Your game's design is innovative in many ways, but perhaps the brightest highlight is that of Nations, your ambitious take on guilds that seems to borrow many elements from strategic games. A huge factor in this is clearly the ability for Nations to build player-created cities and structures, but in a fully 3D world there is always a concern with ruining immersion due to masses of structures cramped together in order to fit all the players. How much of the landmass will be really available for Nations to build? Also, on a separate note, aren't you worried that many Nations will gravitate towards being affiliated with the game's main factions (OWON and FPR) due to their inherent benefits?

 

We don't have a specific number on how much land mass will be available. Once you leave OWON and FPR territory though it will be a reasonable percentage of the overall land. I don't want to give you a number and be held to it. The world will support a large number of cities though.

 

I wouldn't consider people gravitating towards the factions as an issue. All players start as OWON or FPR. That helps provide them with an instant sense of unity. The role of Rogue Nations is geared more towards the large achiever type nations. It does allow them to have more fine control over their friends or enemies. Some will prefer that, and others will prefer the safety of the major factions.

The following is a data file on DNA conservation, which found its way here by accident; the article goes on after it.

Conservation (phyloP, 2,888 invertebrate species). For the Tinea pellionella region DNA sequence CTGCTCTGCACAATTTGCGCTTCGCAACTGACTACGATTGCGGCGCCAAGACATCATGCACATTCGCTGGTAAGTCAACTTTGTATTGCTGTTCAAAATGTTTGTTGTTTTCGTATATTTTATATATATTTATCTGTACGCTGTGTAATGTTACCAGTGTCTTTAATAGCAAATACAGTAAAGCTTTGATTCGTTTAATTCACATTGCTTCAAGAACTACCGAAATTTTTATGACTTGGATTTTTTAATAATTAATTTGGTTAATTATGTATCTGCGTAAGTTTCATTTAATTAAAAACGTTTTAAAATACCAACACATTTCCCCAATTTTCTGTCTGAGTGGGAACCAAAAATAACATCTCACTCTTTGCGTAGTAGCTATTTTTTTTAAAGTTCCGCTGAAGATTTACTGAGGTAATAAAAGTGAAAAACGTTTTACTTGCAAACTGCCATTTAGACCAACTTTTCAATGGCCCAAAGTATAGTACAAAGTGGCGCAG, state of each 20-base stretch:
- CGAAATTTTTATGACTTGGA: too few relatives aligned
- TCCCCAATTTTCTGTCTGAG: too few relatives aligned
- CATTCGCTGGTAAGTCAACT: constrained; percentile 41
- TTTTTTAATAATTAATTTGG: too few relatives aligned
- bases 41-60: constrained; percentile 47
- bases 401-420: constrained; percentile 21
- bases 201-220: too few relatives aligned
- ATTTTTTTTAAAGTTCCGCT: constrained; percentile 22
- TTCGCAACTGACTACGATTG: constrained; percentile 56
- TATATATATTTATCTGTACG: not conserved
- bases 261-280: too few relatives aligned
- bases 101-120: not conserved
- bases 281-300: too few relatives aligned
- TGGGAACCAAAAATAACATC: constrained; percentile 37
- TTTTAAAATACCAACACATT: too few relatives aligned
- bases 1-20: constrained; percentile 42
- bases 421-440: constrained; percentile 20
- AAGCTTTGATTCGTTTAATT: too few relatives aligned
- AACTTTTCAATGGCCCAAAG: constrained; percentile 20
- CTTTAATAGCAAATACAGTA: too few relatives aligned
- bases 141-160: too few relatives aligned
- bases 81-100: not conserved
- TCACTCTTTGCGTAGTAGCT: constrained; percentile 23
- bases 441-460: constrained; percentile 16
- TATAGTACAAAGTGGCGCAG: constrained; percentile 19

In The Repopulation, players will be able to avoid combat most of the times and choose a different role, like that of a merchant if you will. However, personally I always found the whole crafting process utterly boring in most games; your "event system" sounds promising though, requiring people to pay attention during the process. Can you shed some light on how that works? It sounds like a mini-game.

 

 

Our crafting process is multi-step. You choose your ingredients and then you burn agents multiple times to refine your result. This helps produce higher quality results or better variations. Each of those steps can have a random event occur. Players will be able to respond in multiple ways to those events. And the choices they make can have positive or negative affects on their end result.

 

 

Vehicles are going to be a factor for both transportation and combat. But how does exactly fighting against a vehicle work for players on foot? Is the vehicle invulnerable or are there some weapons (like rocket-launchers) which can bring them down? Will it be possible to kill players by simply colliding with them at a certain speed with a vehicle?

 

 

We haven't spoken much on vehicles, as we only have a shell prototype system in place right now with a small number of the features working. So I don't plan on going into too many details here. But vehicles can be damaged, and some vehicles can be outfitted with weapons. We'll save the rest for the vehicle announcement when we have all of the details 100% ironed out. We don't like making statements about features that are subject to change.